Thursday, March 25, 2010

Official CSU Protocol on Medical Marijuana

There has been much discussion between Extension Agents, Specialists and Diagnosticians regarding diagnosis of disease or insect problems related to medical marijuana. The following protocol has been vetted by CSU Legal Counsel and Extension Administration:

The General Counsel's staff at Colorado State University has informed CSU Extension of the following in regards to medical marijuana. These restrictions apply to all CSU Extension staff members to include Master Gardener Volunteers.

1. While the use of medical marijuana is legal in the state of Colorado, marijuana remains a schedule 1 illegal drug under Federal law and as such, Colorado State University Extension cannot be involved with this item.

a. Assistance with medical marijuana plant health questions will not be provided.
b. Individuals requesting such information will not be provided referral information.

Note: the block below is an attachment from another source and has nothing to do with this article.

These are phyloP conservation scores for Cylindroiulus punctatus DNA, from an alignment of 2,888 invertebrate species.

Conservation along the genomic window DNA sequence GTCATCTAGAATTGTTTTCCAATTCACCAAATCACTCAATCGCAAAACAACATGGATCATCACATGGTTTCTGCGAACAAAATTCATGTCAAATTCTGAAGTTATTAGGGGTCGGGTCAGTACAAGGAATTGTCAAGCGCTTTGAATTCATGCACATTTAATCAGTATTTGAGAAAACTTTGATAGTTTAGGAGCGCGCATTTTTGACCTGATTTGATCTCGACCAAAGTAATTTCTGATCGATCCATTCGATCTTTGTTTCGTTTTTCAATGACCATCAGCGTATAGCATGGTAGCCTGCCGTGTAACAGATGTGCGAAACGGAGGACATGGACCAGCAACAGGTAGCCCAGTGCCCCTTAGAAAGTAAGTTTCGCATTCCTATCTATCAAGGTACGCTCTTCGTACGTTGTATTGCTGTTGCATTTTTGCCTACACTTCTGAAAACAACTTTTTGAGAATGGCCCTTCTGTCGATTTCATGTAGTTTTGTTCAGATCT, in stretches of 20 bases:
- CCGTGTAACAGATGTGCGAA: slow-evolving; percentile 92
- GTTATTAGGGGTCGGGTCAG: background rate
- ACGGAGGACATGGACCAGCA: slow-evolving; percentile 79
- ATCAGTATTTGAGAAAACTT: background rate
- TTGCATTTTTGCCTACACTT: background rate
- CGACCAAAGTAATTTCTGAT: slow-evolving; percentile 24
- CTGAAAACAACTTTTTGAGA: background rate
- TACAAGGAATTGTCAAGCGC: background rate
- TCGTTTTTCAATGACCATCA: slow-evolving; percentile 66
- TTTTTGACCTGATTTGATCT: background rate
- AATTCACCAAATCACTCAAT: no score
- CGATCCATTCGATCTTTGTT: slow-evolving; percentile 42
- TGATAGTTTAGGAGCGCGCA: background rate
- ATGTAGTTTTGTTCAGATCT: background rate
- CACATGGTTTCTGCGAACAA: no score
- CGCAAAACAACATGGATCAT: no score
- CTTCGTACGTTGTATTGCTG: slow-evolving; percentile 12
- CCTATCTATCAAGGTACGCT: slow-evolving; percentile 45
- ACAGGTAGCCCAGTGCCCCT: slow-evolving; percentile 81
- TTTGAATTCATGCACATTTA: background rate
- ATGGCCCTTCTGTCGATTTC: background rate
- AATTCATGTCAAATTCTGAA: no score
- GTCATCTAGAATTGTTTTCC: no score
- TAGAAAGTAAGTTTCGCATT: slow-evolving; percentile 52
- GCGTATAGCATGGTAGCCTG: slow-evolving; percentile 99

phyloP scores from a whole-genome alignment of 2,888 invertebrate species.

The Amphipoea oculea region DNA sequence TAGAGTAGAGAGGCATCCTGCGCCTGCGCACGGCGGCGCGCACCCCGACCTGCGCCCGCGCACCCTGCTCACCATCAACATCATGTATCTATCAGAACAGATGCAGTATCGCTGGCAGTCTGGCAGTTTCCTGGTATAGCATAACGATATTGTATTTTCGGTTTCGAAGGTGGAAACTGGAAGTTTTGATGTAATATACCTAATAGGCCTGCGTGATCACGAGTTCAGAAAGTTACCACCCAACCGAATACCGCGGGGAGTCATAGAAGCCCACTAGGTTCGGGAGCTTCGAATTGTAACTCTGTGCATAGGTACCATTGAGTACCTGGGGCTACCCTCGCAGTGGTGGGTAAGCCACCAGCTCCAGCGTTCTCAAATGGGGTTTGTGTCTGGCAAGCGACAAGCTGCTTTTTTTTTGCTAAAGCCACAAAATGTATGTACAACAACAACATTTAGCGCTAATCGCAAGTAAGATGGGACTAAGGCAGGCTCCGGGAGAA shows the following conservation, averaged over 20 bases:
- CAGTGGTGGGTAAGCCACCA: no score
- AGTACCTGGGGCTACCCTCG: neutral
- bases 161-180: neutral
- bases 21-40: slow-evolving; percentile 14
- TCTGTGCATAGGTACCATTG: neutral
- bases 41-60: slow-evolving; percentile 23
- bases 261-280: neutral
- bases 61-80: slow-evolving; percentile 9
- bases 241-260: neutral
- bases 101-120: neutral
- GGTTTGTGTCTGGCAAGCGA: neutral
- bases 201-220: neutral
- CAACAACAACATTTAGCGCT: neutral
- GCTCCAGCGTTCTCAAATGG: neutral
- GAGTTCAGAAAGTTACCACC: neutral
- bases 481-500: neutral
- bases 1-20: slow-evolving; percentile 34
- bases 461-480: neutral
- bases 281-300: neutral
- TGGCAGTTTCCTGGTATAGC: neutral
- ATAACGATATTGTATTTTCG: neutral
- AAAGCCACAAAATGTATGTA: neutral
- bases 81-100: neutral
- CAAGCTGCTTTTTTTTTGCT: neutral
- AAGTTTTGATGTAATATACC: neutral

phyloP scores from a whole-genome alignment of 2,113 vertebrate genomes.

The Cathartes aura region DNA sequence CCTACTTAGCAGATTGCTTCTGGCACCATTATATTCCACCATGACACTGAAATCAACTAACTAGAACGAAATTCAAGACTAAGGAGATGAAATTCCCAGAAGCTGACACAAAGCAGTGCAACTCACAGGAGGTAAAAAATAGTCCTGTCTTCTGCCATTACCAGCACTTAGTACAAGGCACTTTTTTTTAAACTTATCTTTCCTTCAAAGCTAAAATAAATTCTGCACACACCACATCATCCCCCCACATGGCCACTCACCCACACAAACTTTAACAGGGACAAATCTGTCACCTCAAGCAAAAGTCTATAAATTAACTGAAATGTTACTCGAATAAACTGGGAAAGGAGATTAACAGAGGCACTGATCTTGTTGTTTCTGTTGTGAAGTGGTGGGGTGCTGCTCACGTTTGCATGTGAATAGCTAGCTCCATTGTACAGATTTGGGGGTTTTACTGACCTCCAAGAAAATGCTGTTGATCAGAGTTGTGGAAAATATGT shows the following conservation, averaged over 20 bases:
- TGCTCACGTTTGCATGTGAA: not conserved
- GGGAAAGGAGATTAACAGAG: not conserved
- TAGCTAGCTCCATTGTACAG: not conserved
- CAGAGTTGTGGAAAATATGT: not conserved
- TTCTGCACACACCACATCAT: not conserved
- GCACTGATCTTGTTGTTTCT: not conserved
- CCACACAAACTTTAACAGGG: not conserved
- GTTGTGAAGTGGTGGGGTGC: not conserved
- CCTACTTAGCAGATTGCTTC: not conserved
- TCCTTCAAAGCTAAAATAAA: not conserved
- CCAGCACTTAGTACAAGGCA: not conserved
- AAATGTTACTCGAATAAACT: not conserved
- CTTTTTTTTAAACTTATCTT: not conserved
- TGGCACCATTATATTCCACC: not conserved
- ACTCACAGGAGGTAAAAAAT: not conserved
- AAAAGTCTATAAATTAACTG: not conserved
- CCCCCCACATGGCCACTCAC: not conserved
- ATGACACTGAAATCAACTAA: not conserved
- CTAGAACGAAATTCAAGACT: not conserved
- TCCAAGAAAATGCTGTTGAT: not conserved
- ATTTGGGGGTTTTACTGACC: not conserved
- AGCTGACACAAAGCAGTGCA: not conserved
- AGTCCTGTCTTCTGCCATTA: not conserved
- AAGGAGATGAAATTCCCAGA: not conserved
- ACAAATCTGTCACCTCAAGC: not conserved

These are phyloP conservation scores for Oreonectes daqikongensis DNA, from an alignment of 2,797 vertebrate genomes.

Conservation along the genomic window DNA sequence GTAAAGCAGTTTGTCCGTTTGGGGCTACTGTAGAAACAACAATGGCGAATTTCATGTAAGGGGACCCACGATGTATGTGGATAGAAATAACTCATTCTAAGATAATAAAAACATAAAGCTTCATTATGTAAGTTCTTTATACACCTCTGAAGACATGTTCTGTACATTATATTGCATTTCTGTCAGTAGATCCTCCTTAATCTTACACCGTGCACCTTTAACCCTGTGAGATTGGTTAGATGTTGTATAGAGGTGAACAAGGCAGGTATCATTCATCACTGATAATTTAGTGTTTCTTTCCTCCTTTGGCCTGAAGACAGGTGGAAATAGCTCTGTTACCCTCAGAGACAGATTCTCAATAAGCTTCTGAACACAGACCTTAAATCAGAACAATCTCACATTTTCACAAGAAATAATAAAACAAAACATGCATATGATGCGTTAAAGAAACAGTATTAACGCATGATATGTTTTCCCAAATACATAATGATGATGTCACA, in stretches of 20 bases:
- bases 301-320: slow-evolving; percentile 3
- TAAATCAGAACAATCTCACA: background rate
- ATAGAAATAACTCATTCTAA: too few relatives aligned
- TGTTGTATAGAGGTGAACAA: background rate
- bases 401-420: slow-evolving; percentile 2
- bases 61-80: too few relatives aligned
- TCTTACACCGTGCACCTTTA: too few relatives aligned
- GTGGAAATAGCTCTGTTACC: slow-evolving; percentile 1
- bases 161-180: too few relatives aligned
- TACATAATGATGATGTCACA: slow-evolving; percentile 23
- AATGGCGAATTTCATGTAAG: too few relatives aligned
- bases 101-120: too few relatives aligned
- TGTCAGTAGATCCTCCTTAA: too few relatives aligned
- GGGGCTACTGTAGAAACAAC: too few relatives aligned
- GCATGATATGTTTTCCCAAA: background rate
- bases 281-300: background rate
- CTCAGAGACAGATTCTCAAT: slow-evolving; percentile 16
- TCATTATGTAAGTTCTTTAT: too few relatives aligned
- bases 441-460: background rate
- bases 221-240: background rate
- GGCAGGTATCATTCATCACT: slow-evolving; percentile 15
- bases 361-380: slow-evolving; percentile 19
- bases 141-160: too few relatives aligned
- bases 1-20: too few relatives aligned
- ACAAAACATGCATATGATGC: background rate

2. Our offices are considered drug free workplaces as CSU is a Federal contractor.

a. Marijuana plants and/or plant parts are not permitted in CSU Extension offices.
b. Marijuana plants or plant parts delivered to or left at CSU Extension offices will be turned over to legal authorities for destruction.

3. If CSU Extension employees or volunteers (including Master Gardeners) assist medical marijuana growers, they will be acting outside the scope of their employee/volunteer role and assume personal liability for any legal action that may be taken against them.

Based on this information from General Counsel, the Plant Diagnostic Clinic will not accept marijuana plants for diagnosis, nor can we offer assistant via phone or email.

CSFS Talking Points on ODC

Here in the clinic, we've received several phone calls regarding the effectiveness of a product on the market called Organic Disease Control or ODC. The product is a colloidal chitosan which states that it will increase resin production in trees to help reduce attacks by Mountain Pine Beetle. Sky Stephens, Colorado State Forest Service Entomologist, has provided talking points regarding this product. To date, no testing has been done to determine the impacts of Agrihouse ODC on mountain pine beetle in lodgepole or ponderosa pine. One point from the information provided is that until specific testing is done to determine the impacts of ODC on mountain pine beetle, CSFS encourages landowners to use well-tested products with a proven track record to protect important pine trees on their land.

CSFS Talking Points Regarding ODC (pdf)